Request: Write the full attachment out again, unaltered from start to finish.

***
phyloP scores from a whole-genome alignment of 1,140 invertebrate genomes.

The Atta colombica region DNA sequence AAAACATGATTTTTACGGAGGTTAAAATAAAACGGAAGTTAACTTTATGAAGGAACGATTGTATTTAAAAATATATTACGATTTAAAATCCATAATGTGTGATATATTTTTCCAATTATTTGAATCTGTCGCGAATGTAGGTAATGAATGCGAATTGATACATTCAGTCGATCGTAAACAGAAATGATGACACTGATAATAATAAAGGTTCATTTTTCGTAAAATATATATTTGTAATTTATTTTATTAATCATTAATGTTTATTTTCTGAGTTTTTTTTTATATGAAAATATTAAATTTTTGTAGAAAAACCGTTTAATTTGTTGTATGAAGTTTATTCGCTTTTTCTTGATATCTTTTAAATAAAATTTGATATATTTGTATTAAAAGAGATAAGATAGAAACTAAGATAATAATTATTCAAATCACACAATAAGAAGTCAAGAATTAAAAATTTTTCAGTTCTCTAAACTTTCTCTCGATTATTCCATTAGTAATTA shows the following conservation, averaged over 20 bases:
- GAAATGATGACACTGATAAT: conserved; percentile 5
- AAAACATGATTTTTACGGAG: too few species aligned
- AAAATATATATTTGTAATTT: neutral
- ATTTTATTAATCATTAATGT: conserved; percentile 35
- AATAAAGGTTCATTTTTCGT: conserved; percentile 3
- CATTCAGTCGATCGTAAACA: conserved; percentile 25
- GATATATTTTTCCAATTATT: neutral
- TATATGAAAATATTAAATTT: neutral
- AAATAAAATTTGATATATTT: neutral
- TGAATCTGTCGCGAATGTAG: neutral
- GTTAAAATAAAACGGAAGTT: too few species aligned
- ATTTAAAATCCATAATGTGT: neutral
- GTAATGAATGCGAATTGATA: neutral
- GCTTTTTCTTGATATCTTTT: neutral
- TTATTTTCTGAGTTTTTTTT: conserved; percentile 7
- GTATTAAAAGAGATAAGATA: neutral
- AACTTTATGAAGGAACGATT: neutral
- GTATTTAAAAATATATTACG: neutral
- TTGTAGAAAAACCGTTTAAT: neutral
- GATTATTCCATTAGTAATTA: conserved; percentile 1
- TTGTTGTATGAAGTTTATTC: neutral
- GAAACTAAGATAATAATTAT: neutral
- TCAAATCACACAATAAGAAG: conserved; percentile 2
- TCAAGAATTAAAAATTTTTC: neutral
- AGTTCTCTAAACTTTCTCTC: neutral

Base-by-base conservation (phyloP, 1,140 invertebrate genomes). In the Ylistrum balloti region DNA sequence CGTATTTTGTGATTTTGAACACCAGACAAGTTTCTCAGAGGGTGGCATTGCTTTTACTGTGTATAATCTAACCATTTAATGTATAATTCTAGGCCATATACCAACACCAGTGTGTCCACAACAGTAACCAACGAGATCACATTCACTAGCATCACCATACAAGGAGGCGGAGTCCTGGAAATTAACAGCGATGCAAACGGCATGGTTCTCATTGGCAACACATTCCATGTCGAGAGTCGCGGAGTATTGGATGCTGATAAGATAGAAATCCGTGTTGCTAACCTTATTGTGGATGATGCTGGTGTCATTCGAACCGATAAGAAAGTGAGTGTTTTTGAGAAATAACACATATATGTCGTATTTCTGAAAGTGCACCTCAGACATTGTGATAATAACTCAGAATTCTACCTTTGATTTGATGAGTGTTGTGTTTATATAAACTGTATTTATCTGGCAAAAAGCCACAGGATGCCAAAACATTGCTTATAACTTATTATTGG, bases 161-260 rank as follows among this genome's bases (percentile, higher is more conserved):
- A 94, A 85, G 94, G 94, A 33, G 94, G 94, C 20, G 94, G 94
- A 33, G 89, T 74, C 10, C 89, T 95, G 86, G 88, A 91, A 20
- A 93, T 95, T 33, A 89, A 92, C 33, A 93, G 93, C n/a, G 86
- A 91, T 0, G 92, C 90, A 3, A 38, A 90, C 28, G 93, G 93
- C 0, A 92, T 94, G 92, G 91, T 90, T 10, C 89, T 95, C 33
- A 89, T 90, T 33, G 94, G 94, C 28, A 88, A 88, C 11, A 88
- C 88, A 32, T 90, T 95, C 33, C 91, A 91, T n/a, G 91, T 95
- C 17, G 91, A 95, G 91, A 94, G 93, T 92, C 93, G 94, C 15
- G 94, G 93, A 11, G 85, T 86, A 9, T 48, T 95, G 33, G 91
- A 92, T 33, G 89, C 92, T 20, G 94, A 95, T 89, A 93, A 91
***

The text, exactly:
phyloP scores from a whole-genome alignment of 1,140 invertebrate genomes.

The Atta colombica region DNA sequence AAAACATGATTTTTACGGAGGTTAAAATAAAACGGAAGTTAACTTTATGAAGGAACGATTGTATTTAAAAATATATTACGATTTAAAATCCATAATGTGTGATATATTTTTCCAATTATTTGAATCTGTCGCGAATGTAGGTAATGAATGCGAATTGATACATTCAGTCGATCGTAAACAGAAATGATGACACTGATAATAATAAAGGTTCATTTTTCGTAAAATATATATTTGTAATTTATTTTATTAATCATTAATGTTTATTTTCTGAGTTTTTTTTTATATGAAAATATTAAATTTTTGTAGAAAAACCGTTTAATTTGTTGTATGAAGTTTATTCGCTTTTTCTTGATATCTTTTAAATAAAATTTGATATATTTGTATTAAAAGAGATAAGATAGAAACTAAGATAATAATTATTCAAATCACACAATAAGAAGTCAAGAATTAAAAATTTTTCAGTTCTCTAAACTTTCTCTCGATTATTCCATTAGTAATTA shows the following conservation, averaged over 20 bases:
- GAAATGATGACACTGATAAT: conserved; percentile 5
- AAAACATGATTTTTACGGAG: too few species aligned
- AAAATATATATTTGTAATTT: neutral
- ATTTTATTAATCATTAATGT: conserved; percentile 35
- AATAAAGGTTCATTTTTCGT: conserved; percentile 3
- CATTCAGTCGATCGTAAACA: conserved; percentile 25
- GATATATTTTTCCAATTATT: neutral
- TATATGAAAATATTAAATTT: neutral
- AAATAAAATTTGATATATTT: neutral
- TGAATCTGTCGCGAATGTAG: neutral
- GTTAAAATAAAACGGAAGTT: too few species aligned
- ATTTAAAATCCATAATGTGT: neutral
- GTAATGAATGCGAATTGATA: neutral
- GCTTTTTCTTGATATCTTTT: neutral
- TTATTTTCTGAGTTTTTTTT: conserved; percentile 7
- GTATTAAAAGAGATAAGATA: neutral
- AACTTTATGAAGGAACGATT: neutral
- GTATTTAAAAATATATTACG: neutral
- TTGTAGAAAAACCGTTTAAT: neutral
- GATTATTCCATTAGTAATTA: conserved; percentile 1
- TTGTTGTATGAAGTTTATTC: neutral
- GAAACTAAGATAATAATTAT: neutral
- TCAAATCACACAATAAGAAG: conserved; percentile 2
- TCAAGAATTAAAAATTTTTC: neutral
- AGTTCTCTAAACTTTCTCTC: neutral

Base-by-base conservation (phyloP, 1,140 invertebrate genomes). In the Ylistrum balloti region DNA sequence CGTATTTTGTGATTTTGAACACCAGACAAGTTTCTCAGAGGGTGGCATTGCTTTTACTGTGTATAATCTAACCATTTAATGTATAATTCTAGGCCATATACCAACACCAGTGTGTCCACAACAGTAACCAACGAGATCACATTCACTAGCATCACCATACAAGGAGGCGGAGTCCTGGAAATTAACAGCGATGCAAACGGCATGGTTCTCATTGGCAACACATTCCATGTCGAGAGTCGCGGAGTATTGGATGCTGATAAGATAGAAATCCGTGTTGCTAACCTTATTGTGGATGATGCTGGTGTCATTCGAACCGATAAGAAAGTGAGTGTTTTTGAGAAATAACACATATATGTCGTATTTCTGAAAGTGCACCTCAGACATTGTGATAATAACTCAGAATTCTACCTTTGATTTGATGAGTGTTGTGTTTATATAAACTGTATTTATCTGGCAAAAAGCCACAGGATGCCAAAACATTGCTTATAACTTATTATTGG, bases 161-260 rank as follows among this genome's bases (percentile, higher is more conserved):
- A 94, A 85, G 94, G 94, A 33, G 94, G 94, C 20, G 94, G 94
- A 33, G 89, T 74, C 10, C 89, T 95, G 86, G 88, A 91, A 20
- A 93, T 95, T 33, A 89, A 92, C 33, A 93, G 93, C n/a, G 86
- A 91, T 0, G 92, C 90, A 3, A 38, A 90, C 28, G 93, G 93
- C 0, A 92, T 94, G 92, G 91, T 90, T 10, C 89, T 95, C 33
- A 89, T 90, T 33, G 94, G 94, C 28, A 88, A 88, C 11, A 88
- C 88, A 32, T 90, T 95, C 33, C 91, A 91, T n/a, G 91, T 95
- C 17, G 91, A 95, G 91, A 94, G 93, T 92, C 93, G 94, C 15
- G 94, G 93, A 11, G 85, T 86, A 9, T 48, T 95, G 33, G 91
- A 92, T 33, G 89, C 92, T 20, G 94, A 95, T 89, A 93, A 91